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Tuesday, July 27, 2010

The Things They Carried

written by Tim O'Brien
audiobook: 7.25 hours
narrated by Tom Stechschulte

*** About the Book *** 

The Things They CarriedThis book is part novel, part memoir, part short story collection in which the narrator (or is it the author?) shares about his experiences in Vietnam.

*** Why I Listened To It ***

This book is on so many “must read” lists yet I’d never even heard of it until recently. I’m reading it for the War Through the Generations: Vietnam challenge, the 1% Well Read challenge, and it will also count for the Audiobook challenge.

In addition, Sophisticated Dorkiness is hosting a read-a-long of the book this month and I’m participating in that as well.

*** My Thoughts ***

Hmm … well … what ARE my thoughts on this book? I can’t seem to pin them down. In a way I hated it. In another way I really appreciated what the author was doing. At times I wanted to cover my ears and not hear the rest of the story. At other times I wanted to smack a character for his stupidity or carelessness or whatever. Parts of it seemed very true while other parts didn’t fit my idea of reality.

The book begins with descriptions of the items the soldiers carried – weapons, food, supplies, etc. – and the actual weight of each item. Then the narrator added the intangibles – guilt, fear, memories – to the list. This was a powerful chapter and really brought me into the story.

And then … well, is it strange that the stories of dead comrades and enemy soldiers did very little to me (even though they were very sad) yet the story of out-and-out cruelty to an animal broke my heart? I guess I assume that there will be death in a war and I resign myself to that necessity but I can’t resign myself to the need for cruelty, even though it helped the soldiers become calloused enough to take a human life.

One issue I had came after I finished the book. When I was perusing the read-a-long discussion questions I noticed this one: “The narrator of The Things They Carried goes by the same name as the author, but the title page notes that this is a “work of fiction.” How did this launch your reading of the book?” Say WHAT?! The audio version of the book did NOT include this information. While I was listening I assumed it was a somewhat embellished version of the author’s own experiences. To find out that I was wrong has really soured me on this book.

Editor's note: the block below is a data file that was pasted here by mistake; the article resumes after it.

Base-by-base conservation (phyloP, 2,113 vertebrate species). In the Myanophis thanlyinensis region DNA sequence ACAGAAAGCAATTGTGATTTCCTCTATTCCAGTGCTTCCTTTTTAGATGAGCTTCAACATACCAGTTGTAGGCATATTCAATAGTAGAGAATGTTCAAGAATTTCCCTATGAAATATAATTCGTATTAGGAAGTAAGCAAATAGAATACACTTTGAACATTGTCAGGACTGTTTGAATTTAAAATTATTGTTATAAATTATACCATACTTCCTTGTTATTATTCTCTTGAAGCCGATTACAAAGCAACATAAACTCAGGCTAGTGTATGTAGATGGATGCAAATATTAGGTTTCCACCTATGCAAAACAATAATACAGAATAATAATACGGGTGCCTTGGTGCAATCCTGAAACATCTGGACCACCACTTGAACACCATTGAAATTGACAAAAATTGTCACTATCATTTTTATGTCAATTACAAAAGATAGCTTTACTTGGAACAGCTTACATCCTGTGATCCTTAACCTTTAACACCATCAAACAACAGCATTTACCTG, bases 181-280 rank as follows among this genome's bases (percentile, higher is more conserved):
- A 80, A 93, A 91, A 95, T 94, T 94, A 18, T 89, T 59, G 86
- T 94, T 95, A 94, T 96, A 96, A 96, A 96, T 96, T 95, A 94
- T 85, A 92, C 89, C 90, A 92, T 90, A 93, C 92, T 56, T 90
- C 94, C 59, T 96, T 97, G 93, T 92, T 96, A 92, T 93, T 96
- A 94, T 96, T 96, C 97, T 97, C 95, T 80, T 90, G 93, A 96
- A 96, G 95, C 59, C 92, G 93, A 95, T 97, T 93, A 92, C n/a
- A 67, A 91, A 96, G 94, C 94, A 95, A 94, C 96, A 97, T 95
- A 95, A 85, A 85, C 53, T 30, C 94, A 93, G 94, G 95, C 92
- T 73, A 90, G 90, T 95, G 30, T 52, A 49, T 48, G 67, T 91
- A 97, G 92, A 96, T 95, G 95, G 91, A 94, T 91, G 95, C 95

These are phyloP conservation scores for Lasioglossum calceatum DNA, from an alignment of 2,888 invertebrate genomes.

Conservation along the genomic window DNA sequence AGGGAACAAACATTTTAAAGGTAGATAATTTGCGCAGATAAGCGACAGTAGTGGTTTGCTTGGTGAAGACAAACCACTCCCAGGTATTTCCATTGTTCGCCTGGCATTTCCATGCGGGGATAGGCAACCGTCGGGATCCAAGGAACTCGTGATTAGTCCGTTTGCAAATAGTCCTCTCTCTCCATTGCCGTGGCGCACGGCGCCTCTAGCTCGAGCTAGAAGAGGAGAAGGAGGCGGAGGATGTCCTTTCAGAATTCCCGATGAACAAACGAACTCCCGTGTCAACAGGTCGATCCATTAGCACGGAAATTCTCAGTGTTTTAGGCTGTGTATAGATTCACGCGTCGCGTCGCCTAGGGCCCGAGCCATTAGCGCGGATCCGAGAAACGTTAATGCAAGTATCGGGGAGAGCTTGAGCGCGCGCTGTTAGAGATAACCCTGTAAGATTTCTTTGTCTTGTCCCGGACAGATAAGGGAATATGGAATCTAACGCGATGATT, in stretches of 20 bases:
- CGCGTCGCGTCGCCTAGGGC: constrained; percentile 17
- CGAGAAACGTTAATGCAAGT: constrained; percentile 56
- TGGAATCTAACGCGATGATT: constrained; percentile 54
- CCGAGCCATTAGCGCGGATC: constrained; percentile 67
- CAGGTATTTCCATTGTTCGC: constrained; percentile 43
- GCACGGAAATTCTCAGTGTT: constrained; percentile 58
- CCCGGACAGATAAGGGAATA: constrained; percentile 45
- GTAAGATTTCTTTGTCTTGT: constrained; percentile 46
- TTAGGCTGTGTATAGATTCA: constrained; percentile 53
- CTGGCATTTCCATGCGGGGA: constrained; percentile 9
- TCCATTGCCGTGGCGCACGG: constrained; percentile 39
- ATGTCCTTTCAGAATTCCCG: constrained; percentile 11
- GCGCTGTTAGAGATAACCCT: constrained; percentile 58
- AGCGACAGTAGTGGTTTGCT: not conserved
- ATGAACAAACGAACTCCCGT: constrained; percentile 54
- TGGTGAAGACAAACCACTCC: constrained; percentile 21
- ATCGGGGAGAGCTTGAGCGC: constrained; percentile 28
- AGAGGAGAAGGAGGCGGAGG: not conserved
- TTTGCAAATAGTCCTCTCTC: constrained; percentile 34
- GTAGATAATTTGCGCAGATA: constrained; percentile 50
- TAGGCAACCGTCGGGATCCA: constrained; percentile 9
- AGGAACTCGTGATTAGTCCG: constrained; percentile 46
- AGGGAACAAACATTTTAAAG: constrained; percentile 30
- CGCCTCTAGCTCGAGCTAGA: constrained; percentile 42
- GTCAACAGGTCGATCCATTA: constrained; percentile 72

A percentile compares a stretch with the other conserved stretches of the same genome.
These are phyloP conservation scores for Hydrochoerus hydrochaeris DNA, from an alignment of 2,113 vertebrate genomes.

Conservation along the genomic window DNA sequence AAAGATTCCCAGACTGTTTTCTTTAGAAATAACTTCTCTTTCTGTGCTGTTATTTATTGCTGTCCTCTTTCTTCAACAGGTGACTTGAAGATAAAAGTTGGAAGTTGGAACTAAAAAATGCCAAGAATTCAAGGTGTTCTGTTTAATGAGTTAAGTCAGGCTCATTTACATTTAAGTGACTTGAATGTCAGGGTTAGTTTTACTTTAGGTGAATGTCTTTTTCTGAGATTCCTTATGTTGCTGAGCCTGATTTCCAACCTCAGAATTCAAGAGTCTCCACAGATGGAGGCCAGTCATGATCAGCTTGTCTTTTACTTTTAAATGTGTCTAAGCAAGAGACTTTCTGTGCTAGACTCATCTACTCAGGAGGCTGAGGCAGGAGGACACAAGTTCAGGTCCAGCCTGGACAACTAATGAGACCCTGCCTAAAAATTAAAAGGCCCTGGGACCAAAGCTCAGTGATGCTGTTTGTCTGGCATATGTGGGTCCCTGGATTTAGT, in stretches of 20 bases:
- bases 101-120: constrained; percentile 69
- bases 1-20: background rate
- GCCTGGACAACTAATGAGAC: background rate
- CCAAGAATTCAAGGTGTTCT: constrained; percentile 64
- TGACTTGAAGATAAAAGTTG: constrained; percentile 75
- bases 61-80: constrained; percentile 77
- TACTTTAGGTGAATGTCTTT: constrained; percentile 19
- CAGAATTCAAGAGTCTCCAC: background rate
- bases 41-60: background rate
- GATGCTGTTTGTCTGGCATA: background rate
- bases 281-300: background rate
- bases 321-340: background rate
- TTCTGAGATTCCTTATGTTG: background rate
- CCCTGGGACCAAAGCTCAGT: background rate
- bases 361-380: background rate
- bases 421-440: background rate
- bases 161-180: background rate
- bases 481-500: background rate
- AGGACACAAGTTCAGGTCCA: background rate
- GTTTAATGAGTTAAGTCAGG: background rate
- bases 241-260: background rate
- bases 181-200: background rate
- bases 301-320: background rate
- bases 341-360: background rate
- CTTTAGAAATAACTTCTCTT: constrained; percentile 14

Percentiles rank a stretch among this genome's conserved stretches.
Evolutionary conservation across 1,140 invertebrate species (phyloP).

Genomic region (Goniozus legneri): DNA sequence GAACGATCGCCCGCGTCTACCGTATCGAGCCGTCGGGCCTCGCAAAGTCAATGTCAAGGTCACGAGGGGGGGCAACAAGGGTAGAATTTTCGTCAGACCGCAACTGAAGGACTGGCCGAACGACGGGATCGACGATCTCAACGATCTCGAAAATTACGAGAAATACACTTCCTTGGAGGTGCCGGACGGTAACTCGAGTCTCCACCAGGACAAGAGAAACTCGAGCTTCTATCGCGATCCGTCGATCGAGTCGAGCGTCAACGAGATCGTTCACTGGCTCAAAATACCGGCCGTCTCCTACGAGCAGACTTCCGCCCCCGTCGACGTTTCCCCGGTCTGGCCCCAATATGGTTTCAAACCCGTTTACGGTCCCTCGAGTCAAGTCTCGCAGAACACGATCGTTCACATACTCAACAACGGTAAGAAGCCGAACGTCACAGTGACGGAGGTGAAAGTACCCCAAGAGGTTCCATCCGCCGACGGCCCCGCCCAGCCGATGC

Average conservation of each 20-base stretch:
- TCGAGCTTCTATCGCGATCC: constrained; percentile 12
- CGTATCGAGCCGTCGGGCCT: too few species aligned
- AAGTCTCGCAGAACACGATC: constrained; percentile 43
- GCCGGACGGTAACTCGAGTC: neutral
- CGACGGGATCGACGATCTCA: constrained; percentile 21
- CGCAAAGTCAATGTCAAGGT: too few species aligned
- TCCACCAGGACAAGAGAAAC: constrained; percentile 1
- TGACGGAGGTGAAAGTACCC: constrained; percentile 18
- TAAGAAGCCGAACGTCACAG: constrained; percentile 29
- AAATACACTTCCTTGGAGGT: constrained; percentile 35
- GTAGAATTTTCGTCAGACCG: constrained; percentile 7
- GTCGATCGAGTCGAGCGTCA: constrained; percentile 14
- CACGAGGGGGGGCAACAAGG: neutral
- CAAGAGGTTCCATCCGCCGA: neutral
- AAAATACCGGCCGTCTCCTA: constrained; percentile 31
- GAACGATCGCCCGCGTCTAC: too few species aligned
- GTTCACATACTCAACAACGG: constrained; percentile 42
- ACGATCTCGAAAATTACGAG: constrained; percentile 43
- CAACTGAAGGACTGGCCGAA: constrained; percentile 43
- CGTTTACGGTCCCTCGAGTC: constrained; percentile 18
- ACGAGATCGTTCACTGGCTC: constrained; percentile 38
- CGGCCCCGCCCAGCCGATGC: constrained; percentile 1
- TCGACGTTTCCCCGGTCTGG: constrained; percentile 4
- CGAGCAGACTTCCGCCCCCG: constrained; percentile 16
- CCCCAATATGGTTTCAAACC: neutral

At the same time, there is one chapter that deals with the idea of truth in a story. The narrator makes the point that sometimes the real truth of a situation isn’t in the factual details but rather in the story that you create about it. This chapter (it’s the one where he repeatedly describes the body of the VietCong soldier he just killed) really resonated with me. I found the repetition very powerful. And yet, despite agreeing with his thoughts about truth, I find myself angry that I can’t tell which parts of the book are “fact” and which are “stories of truth” …

Part of the issue for me with books like this is that I hope to find something of my dad’s Vietnam experience in there but I always come away disappointed. My dad enlisted in the Army by choice – he wasn’t drafted. He was proud to serve, just as his father had. He didn’t come out of the war with PTSD (at least, not from anything he or my mom ever said) or having nightmares or harboring lots of regrets (although I’m sure he has some). He was a Green Beret* and he spent most of his time living in the villages with the local people and a few other soldiers. My husband once asked him about what he’d done in Vietnam. His response was along these lines: Yes, I killed some people. But I don’t have any trouble sleeping at night. If I told them not to move and they moved, then I felt no guilt about it. So far I have yet to come across a book that reflects my dad’s experience in any way, and that is disappointing to me.